My name is Danielle Diaz. One of the things I've learned in life, both inside and outside the courtroom, is that it is important to not see others as your enemy. Even though you may see the prosecutor as your enemy, he or she is just trying to do a job. It may be possible that you can get a prosecutor or the judge to be sympathetic and get him or her on your side. In order to accomplish this, you need to understand the law. I feel that most individuals do not understand the law, which is why I was motivated to create this blog.
Nowadays, filing for bankruptcy is standard practice. However, few people know what it takes and when it is most appropriate to declare yourself bankrupt. You need to discuss some issues with your bankruptcy lawyer before you make your decision to file.
Have You Exhausted All Other Options?
Bankruptcy is usually a last resort. You need to do all you can to avoid filing for bankruptcy. First, contact your lenders. Your lenders may be willing to offer you a payment plan rather than forgive your entire debt when you file for bankruptcy.
The other considerations you ought to make include determining whether there are assets you can sell to pay off some debts and if you have unnecessary expenses. Lastly, before filing for bankruptcy, sign up for credit counseling. This includes a financial management course that you need to complete within 180 days. Credit counseling may present to you other possibilities to help you avoid bankruptcy.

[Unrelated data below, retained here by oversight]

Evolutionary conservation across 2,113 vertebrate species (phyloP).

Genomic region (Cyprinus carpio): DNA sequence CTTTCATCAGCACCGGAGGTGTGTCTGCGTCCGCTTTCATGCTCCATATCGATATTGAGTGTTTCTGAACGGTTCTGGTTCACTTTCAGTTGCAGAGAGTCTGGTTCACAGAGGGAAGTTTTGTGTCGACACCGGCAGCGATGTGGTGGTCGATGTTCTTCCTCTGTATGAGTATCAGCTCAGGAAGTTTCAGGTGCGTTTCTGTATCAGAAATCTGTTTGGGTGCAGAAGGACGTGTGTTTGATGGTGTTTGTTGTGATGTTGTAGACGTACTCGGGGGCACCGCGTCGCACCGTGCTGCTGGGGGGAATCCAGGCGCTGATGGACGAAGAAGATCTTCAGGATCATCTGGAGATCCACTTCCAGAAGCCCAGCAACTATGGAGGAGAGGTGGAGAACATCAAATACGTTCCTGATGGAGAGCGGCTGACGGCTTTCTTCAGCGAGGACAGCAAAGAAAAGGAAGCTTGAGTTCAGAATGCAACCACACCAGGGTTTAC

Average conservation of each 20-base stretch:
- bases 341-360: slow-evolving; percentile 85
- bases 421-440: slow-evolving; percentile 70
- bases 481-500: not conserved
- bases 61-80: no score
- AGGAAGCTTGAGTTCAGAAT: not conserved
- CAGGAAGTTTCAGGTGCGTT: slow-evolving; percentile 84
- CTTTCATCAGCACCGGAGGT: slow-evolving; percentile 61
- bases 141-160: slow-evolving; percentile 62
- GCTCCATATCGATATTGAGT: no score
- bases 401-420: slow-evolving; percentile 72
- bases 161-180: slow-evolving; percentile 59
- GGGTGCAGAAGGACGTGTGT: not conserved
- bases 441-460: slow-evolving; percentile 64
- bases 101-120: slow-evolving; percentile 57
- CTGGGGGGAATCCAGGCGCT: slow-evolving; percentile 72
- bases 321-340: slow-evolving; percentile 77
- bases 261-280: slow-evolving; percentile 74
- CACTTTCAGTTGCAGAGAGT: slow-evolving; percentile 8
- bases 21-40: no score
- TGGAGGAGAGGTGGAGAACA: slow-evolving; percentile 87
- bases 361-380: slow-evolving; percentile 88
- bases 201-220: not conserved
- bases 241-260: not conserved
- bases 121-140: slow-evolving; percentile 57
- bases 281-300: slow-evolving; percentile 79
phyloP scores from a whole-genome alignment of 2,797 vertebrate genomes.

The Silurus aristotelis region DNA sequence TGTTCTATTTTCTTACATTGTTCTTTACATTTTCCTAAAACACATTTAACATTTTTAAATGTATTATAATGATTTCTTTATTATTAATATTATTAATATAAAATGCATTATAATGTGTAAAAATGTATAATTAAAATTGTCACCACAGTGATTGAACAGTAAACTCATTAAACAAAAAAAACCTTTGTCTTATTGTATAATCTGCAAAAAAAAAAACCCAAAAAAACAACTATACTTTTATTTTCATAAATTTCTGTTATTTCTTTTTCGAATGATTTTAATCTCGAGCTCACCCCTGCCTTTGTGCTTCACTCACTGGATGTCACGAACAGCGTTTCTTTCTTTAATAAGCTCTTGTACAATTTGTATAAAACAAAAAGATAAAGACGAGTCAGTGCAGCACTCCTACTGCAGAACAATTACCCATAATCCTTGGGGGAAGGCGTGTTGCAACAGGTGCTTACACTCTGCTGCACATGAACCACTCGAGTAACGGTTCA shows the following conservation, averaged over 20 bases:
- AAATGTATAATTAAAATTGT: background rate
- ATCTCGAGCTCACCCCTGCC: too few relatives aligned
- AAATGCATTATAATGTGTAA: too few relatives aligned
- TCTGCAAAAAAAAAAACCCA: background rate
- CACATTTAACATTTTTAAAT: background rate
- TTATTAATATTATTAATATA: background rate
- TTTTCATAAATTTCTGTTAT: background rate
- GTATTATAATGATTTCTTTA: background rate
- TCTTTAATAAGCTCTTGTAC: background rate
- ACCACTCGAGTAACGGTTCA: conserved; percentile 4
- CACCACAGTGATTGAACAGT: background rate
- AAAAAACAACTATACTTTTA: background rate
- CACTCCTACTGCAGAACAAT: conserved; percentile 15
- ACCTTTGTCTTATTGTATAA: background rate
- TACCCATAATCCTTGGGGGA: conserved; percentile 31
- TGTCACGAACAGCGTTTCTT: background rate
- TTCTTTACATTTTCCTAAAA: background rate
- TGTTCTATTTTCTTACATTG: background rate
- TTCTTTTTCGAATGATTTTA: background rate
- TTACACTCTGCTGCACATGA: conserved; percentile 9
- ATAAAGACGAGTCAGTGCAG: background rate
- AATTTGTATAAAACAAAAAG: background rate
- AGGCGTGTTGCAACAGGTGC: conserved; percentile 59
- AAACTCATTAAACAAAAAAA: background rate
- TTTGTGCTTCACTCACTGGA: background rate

Will You Pass the Means Test?
It is quite hard for people to use bankruptcy to clear their debts. There are more strict rules on who can or cannot file for bankruptcy. There are also additional fees and filing requirements for those who are eligible.
Before you file, your bankruptcy attorney will require you to fill out paperwork listing your assets and liabilities so they can determine how your income compares to the median income in your state. You are considered to have passed the means test if you have a monthly income below the median income in your state.
If your income exceeds the state's average income, you need to start thinking about whether you've sufficient disposable income to pay your debts. However, if your income is too low to pay your debts, you are eligible for Chapter 7 bankruptcy. If it is too high to pay for unsecured debts, you qualify for Chapter 13 bankruptcy.
Is Your Debt Dischargeable
The main motive for many people when filing bankruptcy is to discharge their debts. When your debt is discharged, you have no legal obligation to pay it, and creditors do not have any claim against you.
Although bankruptcy will wipe out a substantial amount of your debt, it only discharges the unsecured debt. This means only debt that does not have any collateral. These debts include medical bills, unsecured loans, credit cards, and medical bills. Secured debts like automobile loans and mortgages are not dischargeable. Nevertheless, in Chapter 13, your automobile loan may be reduced to a fair market value. To learn more, contact a bankruptcy attorney.